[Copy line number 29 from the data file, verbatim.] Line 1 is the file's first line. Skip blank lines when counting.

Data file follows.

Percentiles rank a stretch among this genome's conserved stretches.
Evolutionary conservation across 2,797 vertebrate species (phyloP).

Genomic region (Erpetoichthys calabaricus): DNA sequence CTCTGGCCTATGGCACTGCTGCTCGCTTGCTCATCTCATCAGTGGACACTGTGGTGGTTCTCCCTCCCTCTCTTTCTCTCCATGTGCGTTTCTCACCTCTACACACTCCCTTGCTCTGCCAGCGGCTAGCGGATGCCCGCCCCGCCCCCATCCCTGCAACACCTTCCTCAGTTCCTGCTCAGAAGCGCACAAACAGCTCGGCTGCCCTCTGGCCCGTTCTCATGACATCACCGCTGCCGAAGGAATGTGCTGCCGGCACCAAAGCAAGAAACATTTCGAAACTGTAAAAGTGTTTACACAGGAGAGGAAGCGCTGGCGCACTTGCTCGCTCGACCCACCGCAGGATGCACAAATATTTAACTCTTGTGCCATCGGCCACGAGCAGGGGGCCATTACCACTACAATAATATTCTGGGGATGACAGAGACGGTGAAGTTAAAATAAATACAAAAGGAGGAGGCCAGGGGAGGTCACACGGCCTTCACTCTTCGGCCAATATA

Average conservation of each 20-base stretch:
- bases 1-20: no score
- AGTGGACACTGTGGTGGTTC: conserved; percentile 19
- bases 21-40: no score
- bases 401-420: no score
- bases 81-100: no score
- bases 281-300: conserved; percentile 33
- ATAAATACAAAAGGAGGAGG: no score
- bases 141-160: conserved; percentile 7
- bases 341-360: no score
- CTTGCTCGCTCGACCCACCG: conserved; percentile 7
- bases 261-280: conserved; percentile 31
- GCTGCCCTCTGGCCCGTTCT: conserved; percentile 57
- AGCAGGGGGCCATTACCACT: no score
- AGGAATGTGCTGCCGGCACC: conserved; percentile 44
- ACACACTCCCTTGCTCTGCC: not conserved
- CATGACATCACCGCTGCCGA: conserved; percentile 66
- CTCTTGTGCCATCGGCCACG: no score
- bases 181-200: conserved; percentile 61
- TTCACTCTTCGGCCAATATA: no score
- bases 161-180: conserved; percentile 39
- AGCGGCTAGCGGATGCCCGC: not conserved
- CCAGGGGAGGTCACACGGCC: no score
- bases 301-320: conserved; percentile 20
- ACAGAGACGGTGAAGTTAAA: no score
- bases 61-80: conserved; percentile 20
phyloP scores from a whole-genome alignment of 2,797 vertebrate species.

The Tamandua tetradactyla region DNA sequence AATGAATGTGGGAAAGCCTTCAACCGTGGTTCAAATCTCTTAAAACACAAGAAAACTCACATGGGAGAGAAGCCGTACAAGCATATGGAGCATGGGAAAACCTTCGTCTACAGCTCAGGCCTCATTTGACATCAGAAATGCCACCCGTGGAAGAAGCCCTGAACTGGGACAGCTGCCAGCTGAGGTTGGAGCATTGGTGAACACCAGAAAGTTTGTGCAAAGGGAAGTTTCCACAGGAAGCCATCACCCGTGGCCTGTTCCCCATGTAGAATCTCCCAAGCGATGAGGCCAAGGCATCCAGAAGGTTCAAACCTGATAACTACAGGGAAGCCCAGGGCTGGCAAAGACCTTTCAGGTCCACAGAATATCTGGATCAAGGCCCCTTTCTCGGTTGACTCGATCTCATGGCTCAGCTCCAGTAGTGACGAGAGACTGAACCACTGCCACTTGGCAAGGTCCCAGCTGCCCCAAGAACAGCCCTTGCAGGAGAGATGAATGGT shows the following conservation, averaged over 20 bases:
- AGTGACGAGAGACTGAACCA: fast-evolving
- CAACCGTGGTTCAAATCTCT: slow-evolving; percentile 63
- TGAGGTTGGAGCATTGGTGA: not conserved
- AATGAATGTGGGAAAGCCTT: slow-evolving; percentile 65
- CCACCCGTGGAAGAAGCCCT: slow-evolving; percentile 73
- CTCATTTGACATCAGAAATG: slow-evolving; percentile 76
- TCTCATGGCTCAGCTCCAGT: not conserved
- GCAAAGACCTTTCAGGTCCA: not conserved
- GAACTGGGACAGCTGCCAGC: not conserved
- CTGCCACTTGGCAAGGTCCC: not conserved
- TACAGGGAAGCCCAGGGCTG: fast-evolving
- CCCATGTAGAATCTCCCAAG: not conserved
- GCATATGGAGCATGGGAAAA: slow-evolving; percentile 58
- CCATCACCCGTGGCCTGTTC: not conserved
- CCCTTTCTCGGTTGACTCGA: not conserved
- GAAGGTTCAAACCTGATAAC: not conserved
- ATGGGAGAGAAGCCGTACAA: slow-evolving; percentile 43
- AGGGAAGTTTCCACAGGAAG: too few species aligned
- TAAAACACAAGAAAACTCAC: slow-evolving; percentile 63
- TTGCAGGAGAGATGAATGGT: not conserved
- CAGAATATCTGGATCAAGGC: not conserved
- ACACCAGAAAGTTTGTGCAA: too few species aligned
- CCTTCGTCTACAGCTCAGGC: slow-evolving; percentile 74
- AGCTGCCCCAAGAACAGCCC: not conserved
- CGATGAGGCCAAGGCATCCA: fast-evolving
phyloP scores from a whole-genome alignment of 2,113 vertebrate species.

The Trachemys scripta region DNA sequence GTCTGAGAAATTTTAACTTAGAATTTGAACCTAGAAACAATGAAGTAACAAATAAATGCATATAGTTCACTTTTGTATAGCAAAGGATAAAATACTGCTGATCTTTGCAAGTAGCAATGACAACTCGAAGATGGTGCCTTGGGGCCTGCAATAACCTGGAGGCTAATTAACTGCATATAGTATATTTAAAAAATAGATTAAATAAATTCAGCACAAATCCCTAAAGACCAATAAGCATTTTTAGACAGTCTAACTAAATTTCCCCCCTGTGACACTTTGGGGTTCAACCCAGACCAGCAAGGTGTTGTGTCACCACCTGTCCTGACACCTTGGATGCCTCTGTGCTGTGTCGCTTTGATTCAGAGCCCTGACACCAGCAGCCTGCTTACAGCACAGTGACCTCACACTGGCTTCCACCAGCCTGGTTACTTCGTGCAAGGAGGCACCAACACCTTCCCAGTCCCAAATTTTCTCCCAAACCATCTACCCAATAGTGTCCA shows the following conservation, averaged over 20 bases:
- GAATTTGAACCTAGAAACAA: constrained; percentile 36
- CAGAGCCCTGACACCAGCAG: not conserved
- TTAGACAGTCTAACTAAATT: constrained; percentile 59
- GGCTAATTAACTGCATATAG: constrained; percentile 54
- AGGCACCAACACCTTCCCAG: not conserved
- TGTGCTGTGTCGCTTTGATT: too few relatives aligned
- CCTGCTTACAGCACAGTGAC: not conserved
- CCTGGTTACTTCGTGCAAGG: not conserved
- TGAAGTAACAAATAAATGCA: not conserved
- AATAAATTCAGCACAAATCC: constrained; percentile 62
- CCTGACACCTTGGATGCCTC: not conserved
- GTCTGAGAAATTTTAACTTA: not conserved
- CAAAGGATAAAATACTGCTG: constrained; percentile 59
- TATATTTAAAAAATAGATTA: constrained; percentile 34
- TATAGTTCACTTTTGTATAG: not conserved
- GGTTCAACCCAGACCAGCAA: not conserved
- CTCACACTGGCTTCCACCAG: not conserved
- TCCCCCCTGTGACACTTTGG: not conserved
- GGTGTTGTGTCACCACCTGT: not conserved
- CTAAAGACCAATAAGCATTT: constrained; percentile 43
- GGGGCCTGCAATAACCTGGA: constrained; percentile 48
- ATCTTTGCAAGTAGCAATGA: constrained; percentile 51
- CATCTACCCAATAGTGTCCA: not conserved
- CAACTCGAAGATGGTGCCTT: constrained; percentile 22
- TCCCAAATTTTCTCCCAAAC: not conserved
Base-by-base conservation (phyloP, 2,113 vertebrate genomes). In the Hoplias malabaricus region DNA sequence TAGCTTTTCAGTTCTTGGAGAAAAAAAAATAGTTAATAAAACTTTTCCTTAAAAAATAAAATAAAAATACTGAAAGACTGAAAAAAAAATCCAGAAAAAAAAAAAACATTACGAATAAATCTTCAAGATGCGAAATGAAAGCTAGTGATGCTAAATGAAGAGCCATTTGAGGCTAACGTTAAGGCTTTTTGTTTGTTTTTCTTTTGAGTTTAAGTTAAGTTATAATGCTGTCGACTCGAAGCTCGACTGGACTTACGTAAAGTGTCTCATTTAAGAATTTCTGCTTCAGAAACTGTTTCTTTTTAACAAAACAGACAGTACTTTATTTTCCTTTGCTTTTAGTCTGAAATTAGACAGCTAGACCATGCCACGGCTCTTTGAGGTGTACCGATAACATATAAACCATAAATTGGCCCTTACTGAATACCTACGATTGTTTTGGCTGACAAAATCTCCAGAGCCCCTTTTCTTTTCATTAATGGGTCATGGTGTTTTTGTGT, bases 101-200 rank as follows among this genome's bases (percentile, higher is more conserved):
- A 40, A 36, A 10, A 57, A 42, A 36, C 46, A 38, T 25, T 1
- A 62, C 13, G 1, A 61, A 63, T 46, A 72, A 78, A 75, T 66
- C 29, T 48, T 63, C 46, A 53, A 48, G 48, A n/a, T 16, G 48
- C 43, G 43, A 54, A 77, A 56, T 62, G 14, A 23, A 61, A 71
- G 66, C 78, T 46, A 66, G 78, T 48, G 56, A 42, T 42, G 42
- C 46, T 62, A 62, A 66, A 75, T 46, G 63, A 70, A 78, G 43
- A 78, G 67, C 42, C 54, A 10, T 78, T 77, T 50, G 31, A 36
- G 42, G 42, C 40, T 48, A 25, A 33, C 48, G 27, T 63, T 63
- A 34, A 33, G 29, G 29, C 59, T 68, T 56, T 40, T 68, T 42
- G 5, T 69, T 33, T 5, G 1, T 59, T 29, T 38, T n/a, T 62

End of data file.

- bases 61-80: conserved; percentile 20